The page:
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Does it only exist in statically typed languages? And is it only there when the language is not strongly typed (i.e. does Java have one)? Also, where does it belong - in the compilation phase assuming it's a compiled language?

In general, are the rules when the type is ambiguous dictated by the language specification or left up to the implementation?

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Type inference is a feature of some statically-typed languages. It is done by the compiler to assign types to entities that otherwise lack any type annotations. The compiler effectively just 'fills in' the static type information on behalf of the programmer.

Type inference tends to work more poorly in languages with many implicit coercions and ambiguities, so most type inferenced languages are functional languages with little in the way of coercions, overloading, etc.

Type inference is part of the language specification, for the example the F# spec goes into great detail about the type inference algorithm and rules, as this effectively determines 'what is a legal program'.

Though some (most?) languages support some limited forms of type inference (e.g. 'var' in C#), for the most part people use 'type inference' to refer to languages where the vast majority of types are inferred rather than explicit (e.g. in F#, function and method signatures, in addition to local variables, are typically inferred; contrast to C# where 'var' allows inference of local variables but method declarations require full type information).

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A type inferencer determines what type a variable is from the context. It relies on strong typing to do so. For example, functional languages are very strongly, statically typed but completely rely on type inference.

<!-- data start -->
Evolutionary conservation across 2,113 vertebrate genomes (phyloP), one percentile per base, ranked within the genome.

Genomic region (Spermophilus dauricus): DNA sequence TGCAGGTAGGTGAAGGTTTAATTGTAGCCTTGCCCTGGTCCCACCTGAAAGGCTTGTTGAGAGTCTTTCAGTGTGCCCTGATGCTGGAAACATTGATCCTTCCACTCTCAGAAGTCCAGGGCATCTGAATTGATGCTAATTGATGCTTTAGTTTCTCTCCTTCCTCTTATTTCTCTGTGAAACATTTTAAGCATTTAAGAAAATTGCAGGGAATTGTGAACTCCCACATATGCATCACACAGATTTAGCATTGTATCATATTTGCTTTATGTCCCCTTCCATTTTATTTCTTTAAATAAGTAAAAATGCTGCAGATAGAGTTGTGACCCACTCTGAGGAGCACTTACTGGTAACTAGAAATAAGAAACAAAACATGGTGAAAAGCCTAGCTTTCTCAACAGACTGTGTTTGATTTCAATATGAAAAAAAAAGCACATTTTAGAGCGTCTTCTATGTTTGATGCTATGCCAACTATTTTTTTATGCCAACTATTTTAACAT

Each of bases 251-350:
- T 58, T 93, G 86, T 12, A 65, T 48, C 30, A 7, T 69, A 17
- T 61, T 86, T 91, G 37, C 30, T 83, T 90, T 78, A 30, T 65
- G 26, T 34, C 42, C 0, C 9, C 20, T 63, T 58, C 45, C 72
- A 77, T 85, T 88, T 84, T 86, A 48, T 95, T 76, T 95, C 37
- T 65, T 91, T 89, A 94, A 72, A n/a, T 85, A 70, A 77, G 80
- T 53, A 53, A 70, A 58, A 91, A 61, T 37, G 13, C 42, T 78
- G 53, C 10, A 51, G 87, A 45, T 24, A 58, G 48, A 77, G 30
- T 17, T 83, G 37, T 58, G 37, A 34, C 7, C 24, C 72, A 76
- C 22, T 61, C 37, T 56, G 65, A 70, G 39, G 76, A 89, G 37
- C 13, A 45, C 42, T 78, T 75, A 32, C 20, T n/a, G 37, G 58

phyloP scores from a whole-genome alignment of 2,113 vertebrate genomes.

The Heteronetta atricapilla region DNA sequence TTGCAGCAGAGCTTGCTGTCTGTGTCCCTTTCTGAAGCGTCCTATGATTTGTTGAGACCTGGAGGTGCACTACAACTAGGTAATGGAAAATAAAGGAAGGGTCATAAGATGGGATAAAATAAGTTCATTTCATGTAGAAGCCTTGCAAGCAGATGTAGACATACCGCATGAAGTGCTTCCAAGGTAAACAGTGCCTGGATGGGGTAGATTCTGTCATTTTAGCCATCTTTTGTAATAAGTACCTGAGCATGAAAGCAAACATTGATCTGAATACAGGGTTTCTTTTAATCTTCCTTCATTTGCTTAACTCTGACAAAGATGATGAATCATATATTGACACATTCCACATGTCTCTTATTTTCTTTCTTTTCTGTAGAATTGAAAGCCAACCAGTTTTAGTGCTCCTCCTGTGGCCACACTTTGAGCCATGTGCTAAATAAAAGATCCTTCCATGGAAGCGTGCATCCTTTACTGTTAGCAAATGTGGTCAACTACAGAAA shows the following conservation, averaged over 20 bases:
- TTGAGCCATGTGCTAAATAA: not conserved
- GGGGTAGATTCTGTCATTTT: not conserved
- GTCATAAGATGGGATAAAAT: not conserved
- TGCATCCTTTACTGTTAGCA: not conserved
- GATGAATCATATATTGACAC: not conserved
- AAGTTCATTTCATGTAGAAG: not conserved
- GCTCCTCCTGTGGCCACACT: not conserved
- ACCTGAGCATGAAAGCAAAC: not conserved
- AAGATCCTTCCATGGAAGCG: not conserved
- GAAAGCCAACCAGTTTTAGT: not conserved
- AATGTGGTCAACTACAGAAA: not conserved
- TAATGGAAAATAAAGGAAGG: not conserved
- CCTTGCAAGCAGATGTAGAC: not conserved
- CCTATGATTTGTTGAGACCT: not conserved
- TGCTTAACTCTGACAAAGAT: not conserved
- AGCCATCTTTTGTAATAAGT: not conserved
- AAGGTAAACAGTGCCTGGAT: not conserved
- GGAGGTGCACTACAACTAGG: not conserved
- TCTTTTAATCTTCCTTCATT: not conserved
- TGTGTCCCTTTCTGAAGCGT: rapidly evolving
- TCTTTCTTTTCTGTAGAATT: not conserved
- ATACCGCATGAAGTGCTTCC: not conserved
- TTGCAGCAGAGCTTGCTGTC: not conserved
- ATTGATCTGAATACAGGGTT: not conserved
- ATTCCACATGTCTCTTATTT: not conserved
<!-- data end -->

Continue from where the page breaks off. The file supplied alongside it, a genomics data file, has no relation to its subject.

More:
C# and VB.Net are other examples of statically typed languages with type inference (they provide it to make generics usable, and it is required for queries in LINQ, specifically to support projections).

Dynamic languages do not infer type, it is discovered at runtime.

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Type inferencing is a bit of a compromise found in some static languages. You can declare variables without specifying the type, provided that the type can be inferred at compile time. It doesn't offer the flexibility of latent typing, but you do get type safety and you don't have to write as much.

See the Wikipedia article.

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A type inferencer is anything which deduces types statically, using a type inference algorithm. As such, it is not just a feature of static languages.

You may build a static analysis tool for dynamic languages, or those with unsafe or implicit type conversions, and type inference will be a major part of its job. However, type inference for languages with unsafe or dynamic type systems, or which include implicit conversions, can not be used to prove the type safety of a program in the general case.

As such type inference is used:

  • to avoid type annotations in static languages,
  • in optimizing compilers for dynamic languages (ie for Scheme, Self and Python),
  • In bug checking tools, compilers and security analysis for dynamic languages.
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